What did we find?

Kantar’s full research report is available to read online.

The following is a summary of their recommendations: 


  • Communications should focus first on creating a strong link between wood burning and air pollution. One way to do this is using comparisons to other sources that are already associated with air pollution, like traffic. 
  • Messages should stress the significant contribution of wood burning to air pollution, which causes ill-health, rather than making ill-health the central focus of messaging. 

Timing, tone, and messengers

  • It’s particularly useful to inform people of the health effects of wood burning in late summer or early autumn, when people are considering buying a wood burner.  
  • Partnering with organisations that focus on public health helps to boost the credibility of messages. 


  • Communications should focus on urban areas. 
  • Communications should also prioritise non-burners, especially those who are considering becoming wood burners, to maximise the behavioural and social effect of messages. 

How do we know this approach works?

We supported Global Action Plan and Kantar to work with a creative agency, Dog Cat & Mouse, to put this market research into practice with a public-facing awareness campaign.  

That campaign aimed to discourage non-burners from buying wood burners, and to encourage current wood burners to burn less.  

Campaign content was showcased on the social media platform, Nextdoor, an app where neighbours can speak to one another, as well as via Google Ads and on Mumsnet. The campaign content featured an option for people to learn more at Global Action Plan’s Clean Air Hub. 

The Google Ads campaign aimed to subvert the lifestyle associated with wood burning by undermining the aspirational status of owning a wood burning stove.

Image shows a fake ad with a wood burning stove that is wrapped in yellow 'Danger' tape. The ad contains text reading: Pollute your home with a wood burner. Levels of pollution are three times higher in homes using wood burning stoves. Be enlightened. Don't light them.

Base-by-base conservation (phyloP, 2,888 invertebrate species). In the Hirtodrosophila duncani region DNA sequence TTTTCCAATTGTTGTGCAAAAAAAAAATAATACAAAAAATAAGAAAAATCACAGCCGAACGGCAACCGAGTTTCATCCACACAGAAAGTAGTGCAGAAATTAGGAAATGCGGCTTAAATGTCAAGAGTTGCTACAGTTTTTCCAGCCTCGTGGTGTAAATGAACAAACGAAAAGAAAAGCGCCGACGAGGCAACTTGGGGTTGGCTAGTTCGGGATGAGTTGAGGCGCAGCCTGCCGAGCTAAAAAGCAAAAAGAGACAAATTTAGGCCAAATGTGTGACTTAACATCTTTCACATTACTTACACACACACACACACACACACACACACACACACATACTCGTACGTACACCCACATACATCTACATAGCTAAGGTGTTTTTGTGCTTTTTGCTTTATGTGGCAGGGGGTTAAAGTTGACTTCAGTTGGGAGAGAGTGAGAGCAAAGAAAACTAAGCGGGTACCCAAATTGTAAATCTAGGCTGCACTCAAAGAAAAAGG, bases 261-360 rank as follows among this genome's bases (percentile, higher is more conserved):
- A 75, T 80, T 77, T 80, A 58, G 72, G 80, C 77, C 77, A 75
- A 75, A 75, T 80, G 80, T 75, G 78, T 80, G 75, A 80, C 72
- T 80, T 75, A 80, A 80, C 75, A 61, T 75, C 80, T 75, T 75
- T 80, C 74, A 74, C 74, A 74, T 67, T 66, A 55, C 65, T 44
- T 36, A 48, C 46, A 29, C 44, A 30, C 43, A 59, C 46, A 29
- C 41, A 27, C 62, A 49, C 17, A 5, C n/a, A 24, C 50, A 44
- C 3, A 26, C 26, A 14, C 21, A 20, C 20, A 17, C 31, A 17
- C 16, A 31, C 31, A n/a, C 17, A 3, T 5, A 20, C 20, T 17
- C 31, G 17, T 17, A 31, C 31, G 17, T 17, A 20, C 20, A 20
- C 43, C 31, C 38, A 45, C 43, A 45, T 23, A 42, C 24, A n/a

Adverts on Nextdoor were aimed at shifting attitudes toward air pollution and disrupting the positive associations between wood burning and “cosiness”.

Effective communications

Following the campaign, 33% of people surveyed said they would burn less or stop burning wood altogether. The campaign was successful in starting conversations about burning wood: Mentions of wood burning on Nextdoor increased by over 500% in comparison to the previous year.

And more people learnt about the health effects of wood burning, with visitors to the Clean Air Hub increasing by over 700% compared to the previous year.

What’s next?

The market research and lessons learnt from this work should help to guide local authorities and campaigners who want to have productive conversations about the health effects of wood burning.

We want to reduce people’s exposure to harmful air pollution in cities like London. Given it is the major source of one of the most harmful pollutants, we’re doing more work to explore how to reduce wood burning in urban areas.

Rachel Pidgeon

Want to find out more?

If you’d like to learn more, please contact Rachel Pidgeon, Portfolio Manager.

Contact Rachel